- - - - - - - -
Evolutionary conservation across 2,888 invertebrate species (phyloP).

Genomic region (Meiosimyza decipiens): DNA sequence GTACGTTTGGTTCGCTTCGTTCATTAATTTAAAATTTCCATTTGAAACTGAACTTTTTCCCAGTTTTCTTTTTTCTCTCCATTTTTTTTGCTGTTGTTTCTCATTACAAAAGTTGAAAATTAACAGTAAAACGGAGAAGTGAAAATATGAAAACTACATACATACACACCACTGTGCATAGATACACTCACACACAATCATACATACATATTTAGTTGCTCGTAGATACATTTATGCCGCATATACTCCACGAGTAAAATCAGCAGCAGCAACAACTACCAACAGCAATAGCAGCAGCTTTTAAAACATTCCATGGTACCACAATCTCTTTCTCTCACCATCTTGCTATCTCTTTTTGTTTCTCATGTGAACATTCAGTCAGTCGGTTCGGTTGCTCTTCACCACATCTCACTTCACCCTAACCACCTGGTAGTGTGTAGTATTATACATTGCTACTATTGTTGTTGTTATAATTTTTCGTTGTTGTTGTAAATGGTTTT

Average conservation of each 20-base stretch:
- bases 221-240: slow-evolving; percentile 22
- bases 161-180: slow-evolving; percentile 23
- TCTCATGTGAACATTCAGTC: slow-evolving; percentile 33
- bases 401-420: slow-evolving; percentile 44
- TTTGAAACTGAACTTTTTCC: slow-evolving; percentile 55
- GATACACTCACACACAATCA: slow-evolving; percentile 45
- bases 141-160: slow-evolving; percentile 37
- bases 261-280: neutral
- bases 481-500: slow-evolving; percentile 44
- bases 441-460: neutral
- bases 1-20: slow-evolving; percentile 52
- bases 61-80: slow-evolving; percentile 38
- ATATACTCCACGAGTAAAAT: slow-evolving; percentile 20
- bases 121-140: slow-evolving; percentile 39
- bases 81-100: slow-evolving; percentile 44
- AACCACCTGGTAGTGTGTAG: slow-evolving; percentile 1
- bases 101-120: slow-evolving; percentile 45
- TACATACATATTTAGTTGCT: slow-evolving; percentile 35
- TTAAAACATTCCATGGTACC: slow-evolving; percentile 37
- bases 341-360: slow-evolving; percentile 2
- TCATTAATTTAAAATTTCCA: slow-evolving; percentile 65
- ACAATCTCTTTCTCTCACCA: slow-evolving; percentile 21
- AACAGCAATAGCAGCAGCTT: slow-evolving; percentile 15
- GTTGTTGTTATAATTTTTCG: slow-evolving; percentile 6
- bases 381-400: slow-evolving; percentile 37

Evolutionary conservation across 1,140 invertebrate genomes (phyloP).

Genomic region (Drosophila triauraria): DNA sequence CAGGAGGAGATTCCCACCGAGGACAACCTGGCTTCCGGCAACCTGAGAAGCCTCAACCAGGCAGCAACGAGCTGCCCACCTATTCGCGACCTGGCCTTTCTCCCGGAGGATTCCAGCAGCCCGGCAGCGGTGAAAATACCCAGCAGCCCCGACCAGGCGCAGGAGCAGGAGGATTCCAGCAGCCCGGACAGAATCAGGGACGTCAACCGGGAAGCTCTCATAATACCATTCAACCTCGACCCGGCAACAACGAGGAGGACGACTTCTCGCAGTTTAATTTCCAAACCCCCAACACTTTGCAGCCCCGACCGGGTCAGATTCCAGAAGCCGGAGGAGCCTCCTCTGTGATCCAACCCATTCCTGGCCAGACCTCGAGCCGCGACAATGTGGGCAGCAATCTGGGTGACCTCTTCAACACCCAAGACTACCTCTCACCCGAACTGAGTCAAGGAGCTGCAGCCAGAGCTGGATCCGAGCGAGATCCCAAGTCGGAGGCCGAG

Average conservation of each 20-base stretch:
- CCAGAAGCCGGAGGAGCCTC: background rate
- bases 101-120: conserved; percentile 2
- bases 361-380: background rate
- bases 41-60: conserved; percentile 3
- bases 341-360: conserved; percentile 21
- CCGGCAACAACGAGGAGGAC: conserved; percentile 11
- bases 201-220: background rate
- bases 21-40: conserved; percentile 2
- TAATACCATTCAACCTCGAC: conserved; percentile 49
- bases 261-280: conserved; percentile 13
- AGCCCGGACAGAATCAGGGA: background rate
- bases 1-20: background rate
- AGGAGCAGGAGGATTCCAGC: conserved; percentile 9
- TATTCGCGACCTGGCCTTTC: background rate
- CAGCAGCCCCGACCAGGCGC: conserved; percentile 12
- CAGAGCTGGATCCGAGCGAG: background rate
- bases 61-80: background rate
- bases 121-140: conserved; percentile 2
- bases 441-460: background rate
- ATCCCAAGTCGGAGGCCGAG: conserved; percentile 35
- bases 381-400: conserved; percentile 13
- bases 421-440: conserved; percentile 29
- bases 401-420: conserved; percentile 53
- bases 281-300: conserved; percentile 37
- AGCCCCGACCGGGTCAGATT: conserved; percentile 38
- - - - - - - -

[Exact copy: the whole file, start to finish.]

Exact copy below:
Evolutionary conservation across 2,888 invertebrate species (phyloP).

Genomic region (Meiosimyza decipiens): DNA sequence GTACGTTTGGTTCGCTTCGTTCATTAATTTAAAATTTCCATTTGAAACTGAACTTTTTCCCAGTTTTCTTTTTTCTCTCCATTTTTTTTGCTGTTGTTTCTCATTACAAAAGTTGAAAATTAACAGTAAAACGGAGAAGTGAAAATATGAAAACTACATACATACACACCACTGTGCATAGATACACTCACACACAATCATACATACATATTTAGTTGCTCGTAGATACATTTATGCCGCATATACTCCACGAGTAAAATCAGCAGCAGCAACAACTACCAACAGCAATAGCAGCAGCTTTTAAAACATTCCATGGTACCACAATCTCTTTCTCTCACCATCTTGCTATCTCTTTTTGTTTCTCATGTGAACATTCAGTCAGTCGGTTCGGTTGCTCTTCACCACATCTCACTTCACCCTAACCACCTGGTAGTGTGTAGTATTATACATTGCTACTATTGTTGTTGTTATAATTTTTCGTTGTTGTTGTAAATGGTTTT

Average conservation of each 20-base stretch:
- bases 221-240: slow-evolving; percentile 22
- bases 161-180: slow-evolving; percentile 23
- TCTCATGTGAACATTCAGTC: slow-evolving; percentile 33
- bases 401-420: slow-evolving; percentile 44
- TTTGAAACTGAACTTTTTCC: slow-evolving; percentile 55
- GATACACTCACACACAATCA: slow-evolving; percentile 45
- bases 141-160: slow-evolving; percentile 37
- bases 261-280: neutral
- bases 481-500: slow-evolving; percentile 44
- bases 441-460: neutral
- bases 1-20: slow-evolving; percentile 52
- bases 61-80: slow-evolving; percentile 38
- ATATACTCCACGAGTAAAAT: slow-evolving; percentile 20
- bases 121-140: slow-evolving; percentile 39
- bases 81-100: slow-evolving; percentile 44
- AACCACCTGGTAGTGTGTAG: slow-evolving; percentile 1
- bases 101-120: slow-evolving; percentile 45
- TACATACATATTTAGTTGCT: slow-evolving; percentile 35
- TTAAAACATTCCATGGTACC: slow-evolving; percentile 37
- bases 341-360: slow-evolving; percentile 2
- TCATTAATTTAAAATTTCCA: slow-evolving; percentile 65
- ACAATCTCTTTCTCTCACCA: slow-evolving; percentile 21
- AACAGCAATAGCAGCAGCTT: slow-evolving; percentile 15
- GTTGTTGTTATAATTTTTCG: slow-evolving; percentile 6
- bases 381-400: slow-evolving; percentile 37

Evolutionary conservation across 1,140 invertebrate genomes (phyloP).

Genomic region (Drosophila triauraria): DNA sequence CAGGAGGAGATTCCCACCGAGGACAACCTGGCTTCCGGCAACCTGAGAAGCCTCAACCAGGCAGCAACGAGCTGCCCACCTATTCGCGACCTGGCCTTTCTCCCGGAGGATTCCAGCAGCCCGGCAGCGGTGAAAATACCCAGCAGCCCCGACCAGGCGCAGGAGCAGGAGGATTCCAGCAGCCCGGACAGAATCAGGGACGTCAACCGGGAAGCTCTCATAATACCATTCAACCTCGACCCGGCAACAACGAGGAGGACGACTTCTCGCAGTTTAATTTCCAAACCCCCAACACTTTGCAGCCCCGACCGGGTCAGATTCCAGAAGCCGGAGGAGCCTCCTCTGTGATCCAACCCATTCCTGGCCAGACCTCGAGCCGCGACAATGTGGGCAGCAATCTGGGTGACCTCTTCAACACCCAAGACTACCTCTCACCCGAACTGAGTCAAGGAGCTGCAGCCAGAGCTGGATCCGAGCGAGATCCCAAGTCGGAGGCCGAG

Average conservation of each 20-base stretch:
- CCAGAAGCCGGAGGAGCCTC: background rate
- bases 101-120: conserved; percentile 2
- bases 361-380: background rate
- bases 41-60: conserved; percentile 3
- bases 341-360: conserved; percentile 21
- CCGGCAACAACGAGGAGGAC: conserved; percentile 11
- bases 201-220: background rate
- bases 21-40: conserved; percentile 2
- TAATACCATTCAACCTCGAC: conserved; percentile 49
- bases 261-280: conserved; percentile 13
- AGCCCGGACAGAATCAGGGA: background rate
- bases 1-20: background rate
- AGGAGCAGGAGGATTCCAGC: conserved; percentile 9
- TATTCGCGACCTGGCCTTTC: background rate
- CAGCAGCCCCGACCAGGCGC: conserved; percentile 12
- CAGAGCTGGATCCGAGCGAG: background rate
- bases 61-80: background rate
- bases 121-140: conserved; percentile 2
- bases 441-460: background rate
- ATCCCAAGTCGGAGGCCGAG: conserved; percentile 35
- bases 381-400: conserved; percentile 13
- bases 421-440: conserved; percentile 29
- bases 401-420: conserved; percentile 53
- bases 281-300: conserved; percentile 37
- AGCCCCGACCGGGTCAGATT: conserved; percentile 38